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I read several books on the history, the controversies, the persecution, and today's Mormon church. It did prepare me for living in Utah, but being there rounded out my experience.

One of the best books I read was No Man Knows My History: The Life of Joseph Smith, which was written by Fawn Brodie. She was excommunicated after it was published.

I read it in preparation for moving to Utah, then I reread it because it's well-written. I learned a lot about not just Mormonism but the time frame in which Joseph Smith lived, The Great Revival, American banking, and a lot more of interest.

While I lived in Utah: in a small, all Mormon town, and then in Salt Lake City, I became well-acquainted with rank-n-file, former, and high-end Mormons, including a stake president's immediate family.

Thinking that Jesus visited America and his Second Coming will take place here is not as hard to swallow as their assertion that The Latter Day Saints (the preferred name for the group) will have their own heaven with Spiritual Babies and multiple wives... as well as many other far out fantasies, or what are to them: Expectations for the righteous.

Still, I will say that of all the groups--religious or otherwise, that I have ever met and been involved with, no group is more organized when it comes to getting things done.

My husband and I moved residences and a stake president organized the move. It was incredible: Snowing hard... and the group came in cars and trucks hauling a 14-foot trail with all our belongings in it, and had us moved in within two hours or so. It would have been finished much quicker without the slippery snow.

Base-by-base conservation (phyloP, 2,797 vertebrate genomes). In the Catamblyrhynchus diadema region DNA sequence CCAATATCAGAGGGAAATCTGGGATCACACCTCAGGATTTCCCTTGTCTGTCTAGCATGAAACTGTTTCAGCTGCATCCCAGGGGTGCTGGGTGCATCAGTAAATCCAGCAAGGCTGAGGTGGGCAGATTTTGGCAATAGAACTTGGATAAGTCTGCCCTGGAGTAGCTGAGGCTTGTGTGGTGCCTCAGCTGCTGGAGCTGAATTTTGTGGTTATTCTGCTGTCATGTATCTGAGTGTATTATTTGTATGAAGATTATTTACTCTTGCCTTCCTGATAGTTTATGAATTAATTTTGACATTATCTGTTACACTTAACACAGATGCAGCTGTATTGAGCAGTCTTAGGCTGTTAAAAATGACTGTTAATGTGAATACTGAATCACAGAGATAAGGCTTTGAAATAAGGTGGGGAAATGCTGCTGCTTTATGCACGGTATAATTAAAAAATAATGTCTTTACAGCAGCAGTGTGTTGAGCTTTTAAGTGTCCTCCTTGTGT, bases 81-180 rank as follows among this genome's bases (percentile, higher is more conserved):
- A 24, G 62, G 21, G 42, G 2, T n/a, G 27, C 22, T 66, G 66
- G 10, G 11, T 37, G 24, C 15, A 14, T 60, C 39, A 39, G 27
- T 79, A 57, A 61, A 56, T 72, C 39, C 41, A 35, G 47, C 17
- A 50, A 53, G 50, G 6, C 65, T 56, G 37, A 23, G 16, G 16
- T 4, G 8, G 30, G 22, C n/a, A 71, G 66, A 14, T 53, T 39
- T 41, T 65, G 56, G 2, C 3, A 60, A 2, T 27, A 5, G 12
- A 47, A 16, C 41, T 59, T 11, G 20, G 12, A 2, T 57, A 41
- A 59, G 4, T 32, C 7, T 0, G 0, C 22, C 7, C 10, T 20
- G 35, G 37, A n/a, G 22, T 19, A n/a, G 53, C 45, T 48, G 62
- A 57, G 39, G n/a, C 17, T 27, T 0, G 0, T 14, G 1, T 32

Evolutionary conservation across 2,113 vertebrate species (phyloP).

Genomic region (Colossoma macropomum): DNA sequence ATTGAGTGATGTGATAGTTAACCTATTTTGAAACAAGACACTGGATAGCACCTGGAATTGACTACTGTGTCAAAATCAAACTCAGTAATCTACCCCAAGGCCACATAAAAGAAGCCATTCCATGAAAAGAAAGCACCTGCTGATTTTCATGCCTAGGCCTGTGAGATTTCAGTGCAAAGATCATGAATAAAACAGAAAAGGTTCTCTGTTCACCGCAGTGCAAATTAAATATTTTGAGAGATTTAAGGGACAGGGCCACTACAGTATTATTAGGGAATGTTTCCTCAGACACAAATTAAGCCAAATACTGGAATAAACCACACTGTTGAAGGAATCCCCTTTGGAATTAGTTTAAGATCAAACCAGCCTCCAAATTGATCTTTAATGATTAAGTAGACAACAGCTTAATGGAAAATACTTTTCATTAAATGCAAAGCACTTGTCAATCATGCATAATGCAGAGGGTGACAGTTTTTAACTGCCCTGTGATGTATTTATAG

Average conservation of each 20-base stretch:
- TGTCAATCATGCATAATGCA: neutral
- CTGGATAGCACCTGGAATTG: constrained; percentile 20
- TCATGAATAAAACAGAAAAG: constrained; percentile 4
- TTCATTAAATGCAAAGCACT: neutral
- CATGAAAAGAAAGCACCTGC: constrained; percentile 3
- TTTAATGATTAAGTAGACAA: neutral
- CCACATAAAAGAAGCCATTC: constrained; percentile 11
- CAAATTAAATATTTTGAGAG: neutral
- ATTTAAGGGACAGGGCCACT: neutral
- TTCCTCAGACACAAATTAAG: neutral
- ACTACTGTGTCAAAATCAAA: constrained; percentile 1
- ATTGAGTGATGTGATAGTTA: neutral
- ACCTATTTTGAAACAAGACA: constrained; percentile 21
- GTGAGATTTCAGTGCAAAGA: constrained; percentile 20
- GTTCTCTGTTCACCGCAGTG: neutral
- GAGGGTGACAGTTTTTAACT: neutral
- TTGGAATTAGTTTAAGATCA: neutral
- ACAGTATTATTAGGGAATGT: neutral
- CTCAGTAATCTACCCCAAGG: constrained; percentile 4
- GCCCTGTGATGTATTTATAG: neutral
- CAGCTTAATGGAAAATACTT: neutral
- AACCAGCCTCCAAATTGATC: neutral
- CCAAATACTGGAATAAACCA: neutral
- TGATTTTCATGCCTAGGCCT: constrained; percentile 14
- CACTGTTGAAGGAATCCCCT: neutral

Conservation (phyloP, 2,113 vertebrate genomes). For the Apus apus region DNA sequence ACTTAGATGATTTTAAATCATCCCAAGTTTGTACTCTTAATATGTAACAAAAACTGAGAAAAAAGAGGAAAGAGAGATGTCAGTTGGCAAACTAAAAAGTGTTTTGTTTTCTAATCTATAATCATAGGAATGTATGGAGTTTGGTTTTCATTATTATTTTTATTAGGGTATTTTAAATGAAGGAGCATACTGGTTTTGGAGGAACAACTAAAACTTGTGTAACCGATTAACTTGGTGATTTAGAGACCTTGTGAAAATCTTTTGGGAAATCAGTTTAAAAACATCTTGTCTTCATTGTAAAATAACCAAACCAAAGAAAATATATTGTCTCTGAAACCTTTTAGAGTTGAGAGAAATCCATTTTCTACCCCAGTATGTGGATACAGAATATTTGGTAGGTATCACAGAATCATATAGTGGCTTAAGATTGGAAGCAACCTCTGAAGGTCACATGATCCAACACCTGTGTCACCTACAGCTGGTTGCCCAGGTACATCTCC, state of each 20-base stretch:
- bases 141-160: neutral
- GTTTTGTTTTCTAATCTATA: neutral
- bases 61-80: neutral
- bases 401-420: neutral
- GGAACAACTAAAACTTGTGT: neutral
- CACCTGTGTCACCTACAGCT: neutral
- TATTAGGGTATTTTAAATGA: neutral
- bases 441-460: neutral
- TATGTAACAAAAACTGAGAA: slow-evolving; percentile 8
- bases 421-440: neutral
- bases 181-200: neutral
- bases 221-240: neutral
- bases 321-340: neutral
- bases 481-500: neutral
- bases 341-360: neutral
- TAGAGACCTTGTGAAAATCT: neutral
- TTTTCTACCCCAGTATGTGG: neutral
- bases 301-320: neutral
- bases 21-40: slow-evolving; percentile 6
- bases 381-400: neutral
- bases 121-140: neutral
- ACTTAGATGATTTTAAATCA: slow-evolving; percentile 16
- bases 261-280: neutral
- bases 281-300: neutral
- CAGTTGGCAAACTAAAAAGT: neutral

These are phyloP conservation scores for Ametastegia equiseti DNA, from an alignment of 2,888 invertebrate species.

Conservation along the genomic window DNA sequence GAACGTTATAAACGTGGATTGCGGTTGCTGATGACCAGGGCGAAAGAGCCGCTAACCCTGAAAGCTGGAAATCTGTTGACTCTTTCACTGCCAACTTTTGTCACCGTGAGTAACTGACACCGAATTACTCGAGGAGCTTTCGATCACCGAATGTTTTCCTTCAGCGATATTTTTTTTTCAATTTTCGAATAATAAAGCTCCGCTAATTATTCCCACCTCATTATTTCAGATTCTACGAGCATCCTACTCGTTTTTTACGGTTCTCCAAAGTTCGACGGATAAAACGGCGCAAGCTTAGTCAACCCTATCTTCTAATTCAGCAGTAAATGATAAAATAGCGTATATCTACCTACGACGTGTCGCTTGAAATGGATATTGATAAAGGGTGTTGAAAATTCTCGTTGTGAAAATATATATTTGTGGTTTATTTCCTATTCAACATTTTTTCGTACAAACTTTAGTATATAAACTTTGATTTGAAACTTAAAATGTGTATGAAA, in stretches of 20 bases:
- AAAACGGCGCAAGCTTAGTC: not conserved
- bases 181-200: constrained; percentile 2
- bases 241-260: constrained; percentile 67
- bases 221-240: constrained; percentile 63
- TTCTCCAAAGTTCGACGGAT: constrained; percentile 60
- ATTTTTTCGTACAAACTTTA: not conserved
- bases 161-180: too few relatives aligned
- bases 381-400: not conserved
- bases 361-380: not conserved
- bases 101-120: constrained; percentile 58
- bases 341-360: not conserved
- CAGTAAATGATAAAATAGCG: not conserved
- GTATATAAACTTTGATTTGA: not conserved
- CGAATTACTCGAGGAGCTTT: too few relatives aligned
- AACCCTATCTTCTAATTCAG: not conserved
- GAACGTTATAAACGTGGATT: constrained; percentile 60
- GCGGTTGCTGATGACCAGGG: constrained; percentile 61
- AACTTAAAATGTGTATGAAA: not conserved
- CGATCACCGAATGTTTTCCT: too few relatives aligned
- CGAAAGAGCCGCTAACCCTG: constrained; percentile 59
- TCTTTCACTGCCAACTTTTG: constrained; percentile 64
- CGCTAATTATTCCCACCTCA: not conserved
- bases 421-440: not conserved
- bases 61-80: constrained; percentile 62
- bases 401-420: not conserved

I supplied incentive with food, praise and gratitude.

Also, they are by and large wealthy, and are called to give to charity via Deseret Industries. I found the best quality, fairly priced clothing there, because so many Mormon women are large-boned and tall as am I.

I could never do or believe the most basic tenets as they do.

And as far as The Book of Mormons goes, according to Mark Twain, it was "Chloroform in print."

I tried to read it, and it was, to my mind, worse than chloroform.

When two Mormon males came to my door a few weeks ago, they were stunned when to their question, "Have you ever read the Book of Mormons?" I answered, "Yes."

"What did you think?" one of the young men asked. I hesitated, chose my words carefully, replied, "I wanted to edit it, but bear in mind I was red penciling classic literature when I was 12." That made them relax, and one even laughed.

I wouldn't call most Mormons evil. They are, over all, no more or less deluded than most people when it comes to "Knowing all about how we came to be, exactly how we should live, and where we'll end up when we die."

Read Fawn Brodie's book, No Man Knows My History.

Make up your own mind regarding its founder, and therefore non only its roots and where they've led their flock, but where those early and enduring beliefs still lead so many members today.
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